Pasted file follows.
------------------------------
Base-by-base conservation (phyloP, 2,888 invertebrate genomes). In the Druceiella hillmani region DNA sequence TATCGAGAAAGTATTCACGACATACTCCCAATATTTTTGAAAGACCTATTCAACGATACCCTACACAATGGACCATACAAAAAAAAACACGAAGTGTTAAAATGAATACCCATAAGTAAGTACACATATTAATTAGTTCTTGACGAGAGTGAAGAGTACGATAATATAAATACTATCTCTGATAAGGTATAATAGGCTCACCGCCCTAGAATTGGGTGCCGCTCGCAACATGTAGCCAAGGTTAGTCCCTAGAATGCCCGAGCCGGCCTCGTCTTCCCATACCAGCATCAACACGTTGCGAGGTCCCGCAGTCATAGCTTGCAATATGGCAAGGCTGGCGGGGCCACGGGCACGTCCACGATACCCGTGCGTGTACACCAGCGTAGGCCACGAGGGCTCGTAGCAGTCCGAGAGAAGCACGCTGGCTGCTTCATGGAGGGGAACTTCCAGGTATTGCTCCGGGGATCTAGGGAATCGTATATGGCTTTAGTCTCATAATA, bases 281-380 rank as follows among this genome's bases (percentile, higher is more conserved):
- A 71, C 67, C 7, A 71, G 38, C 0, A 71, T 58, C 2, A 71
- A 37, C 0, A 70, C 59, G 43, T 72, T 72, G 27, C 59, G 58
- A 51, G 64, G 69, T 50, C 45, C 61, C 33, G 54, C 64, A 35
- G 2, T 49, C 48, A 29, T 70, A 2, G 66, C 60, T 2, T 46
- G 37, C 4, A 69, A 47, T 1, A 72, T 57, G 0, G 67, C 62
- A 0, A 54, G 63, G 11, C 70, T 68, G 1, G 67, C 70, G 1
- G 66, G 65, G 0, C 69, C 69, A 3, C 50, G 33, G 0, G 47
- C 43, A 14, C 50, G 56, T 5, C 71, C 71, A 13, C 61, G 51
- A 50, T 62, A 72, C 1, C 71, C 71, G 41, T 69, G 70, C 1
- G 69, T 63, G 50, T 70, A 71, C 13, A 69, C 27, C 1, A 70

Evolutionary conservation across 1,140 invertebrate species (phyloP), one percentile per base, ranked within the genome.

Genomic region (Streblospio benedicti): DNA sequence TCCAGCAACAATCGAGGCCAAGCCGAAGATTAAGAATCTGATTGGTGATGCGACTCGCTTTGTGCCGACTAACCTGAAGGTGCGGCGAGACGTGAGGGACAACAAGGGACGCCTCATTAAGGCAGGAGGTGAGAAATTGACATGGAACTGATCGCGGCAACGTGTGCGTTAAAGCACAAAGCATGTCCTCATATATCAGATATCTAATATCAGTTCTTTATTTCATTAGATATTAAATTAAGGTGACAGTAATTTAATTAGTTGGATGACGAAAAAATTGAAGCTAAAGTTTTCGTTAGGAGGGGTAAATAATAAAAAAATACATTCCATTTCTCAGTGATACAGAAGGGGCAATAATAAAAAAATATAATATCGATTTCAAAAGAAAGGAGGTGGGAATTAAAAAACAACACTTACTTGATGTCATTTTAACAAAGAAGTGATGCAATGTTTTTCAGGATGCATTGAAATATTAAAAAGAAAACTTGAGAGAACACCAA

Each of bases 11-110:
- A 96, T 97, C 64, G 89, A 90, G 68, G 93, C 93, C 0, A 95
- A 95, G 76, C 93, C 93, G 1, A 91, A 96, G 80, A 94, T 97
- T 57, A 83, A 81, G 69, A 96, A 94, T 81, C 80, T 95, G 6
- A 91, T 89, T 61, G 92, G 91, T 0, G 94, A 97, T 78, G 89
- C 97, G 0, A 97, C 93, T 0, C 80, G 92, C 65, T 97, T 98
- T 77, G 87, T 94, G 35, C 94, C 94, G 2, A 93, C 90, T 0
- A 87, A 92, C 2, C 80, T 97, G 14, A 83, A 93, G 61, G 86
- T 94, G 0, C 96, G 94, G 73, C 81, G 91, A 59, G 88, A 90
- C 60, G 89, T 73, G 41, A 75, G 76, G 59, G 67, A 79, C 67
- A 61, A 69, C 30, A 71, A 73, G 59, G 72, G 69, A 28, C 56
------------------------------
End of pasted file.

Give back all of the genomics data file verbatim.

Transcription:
Base-by-base conservation (phyloP, 2,888 invertebrate genomes). In the Druceiella hillmani region DNA sequence TATCGAGAAAGTATTCACGACATACTCCCAATATTTTTGAAAGACCTATTCAACGATACCCTACACAATGGACCATACAAAAAAAAACACGAAGTGTTAAAATGAATACCCATAAGTAAGTACACATATTAATTAGTTCTTGACGAGAGTGAAGAGTACGATAATATAAATACTATCTCTGATAAGGTATAATAGGCTCACCGCCCTAGAATTGGGTGCCGCTCGCAACATGTAGCCAAGGTTAGTCCCTAGAATGCCCGAGCCGGCCTCGTCTTCCCATACCAGCATCAACACGTTGCGAGGTCCCGCAGTCATAGCTTGCAATATGGCAAGGCTGGCGGGGCCACGGGCACGTCCACGATACCCGTGCGTGTACACCAGCGTAGGCCACGAGGGCTCGTAGCAGTCCGAGAGAAGCACGCTGGCTGCTTCATGGAGGGGAACTTCCAGGTATTGCTCCGGGGATCTAGGGAATCGTATATGGCTTTAGTCTCATAATA, bases 281-380 rank as follows among this genome's bases (percentile, higher is more conserved):
- A 71, C 67, C 7, A 71, G 38, C 0, A 71, T 58, C 2, A 71
- A 37, C 0, A 70, C 59, G 43, T 72, T 72, G 27, C 59, G 58
- A 51, G 64, G 69, T 50, C 45, C 61, C 33, G 54, C 64, A 35
- G 2, T 49, C 48, A 29, T 70, A 2, G 66, C 60, T 2, T 46
- G 37, C 4, A 69, A 47, T 1, A 72, T 57, G 0, G 67, C 62
- A 0, A 54, G 63, G 11, C 70, T 68, G 1, G 67, C 70, G 1
- G 66, G 65, G 0, C 69, C 69, A 3, C 50, G 33, G 0, G 47
- C 43, A 14, C 50, G 56, T 5, C 71, C 71, A 13, C 61, G 51
- A 50, T 62, A 72, C 1, C 71, C 71, G 41, T 69, G 70, C 1
- G 69, T 63, G 50, T 70, A 71, C 13, A 69, C 27, C 1, A 70

Evolutionary conservation across 1,140 invertebrate species (phyloP), one percentile per base, ranked within the genome.

Genomic region (Streblospio benedicti): DNA sequence TCCAGCAACAATCGAGGCCAAGCCGAAGATTAAGAATCTGATTGGTGATGCGACTCGCTTTGTGCCGACTAACCTGAAGGTGCGGCGAGACGTGAGGGACAACAAGGGACGCCTCATTAAGGCAGGAGGTGAGAAATTGACATGGAACTGATCGCGGCAACGTGTGCGTTAAAGCACAAAGCATGTCCTCATATATCAGATATCTAATATCAGTTCTTTATTTCATTAGATATTAAATTAAGGTGACAGTAATTTAATTAGTTGGATGACGAAAAAATTGAAGCTAAAGTTTTCGTTAGGAGGGGTAAATAATAAAAAAATACATTCCATTTCTCAGTGATACAGAAGGGGCAATAATAAAAAAATATAATATCGATTTCAAAAGAAAGGAGGTGGGAATTAAAAAACAACACTTACTTGATGTCATTTTAACAAAGAAGTGATGCAATGTTTTTCAGGATGCATTGAAATATTAAAAAGAAAACTTGAGAGAACACCAA

Each of bases 11-110:
- A 96, T 97, C 64, G 89, A 90, G 68, G 93, C 93, C 0, A 95
- A 95, G 76, C 93, C 93, G 1, A 91, A 96, G 80, A 94, T 97
- T 57, A 83, A 81, G 69, A 96, A 94, T 81, C 80, T 95, G 6
- A 91, T 89, T 61, G 92, G 91, T 0, G 94, A 97, T 78, G 89
- C 97, G 0, A 97, C 93, T 0, C 80, G 92, C 65, T 97, T 98
- T 77, G 87, T 94, G 35, C 94, C 94, G 2, A 93, C 90, T 0
- A 87, A 92, C 2, C 80, T 97, G 14, A 83, A 93, G 61, G 86
- T 94, G 0, C 96, G 94, G 73, C 81, G 91, A 59, G 88, A 90
- C 60, G 89, T 73, G 41, A 75, G 76, G 59, G 67, A 79, C 67
- A 61, A 69, C 30, A 71, A 73, G 59, G 72, G 69, A 28, C 56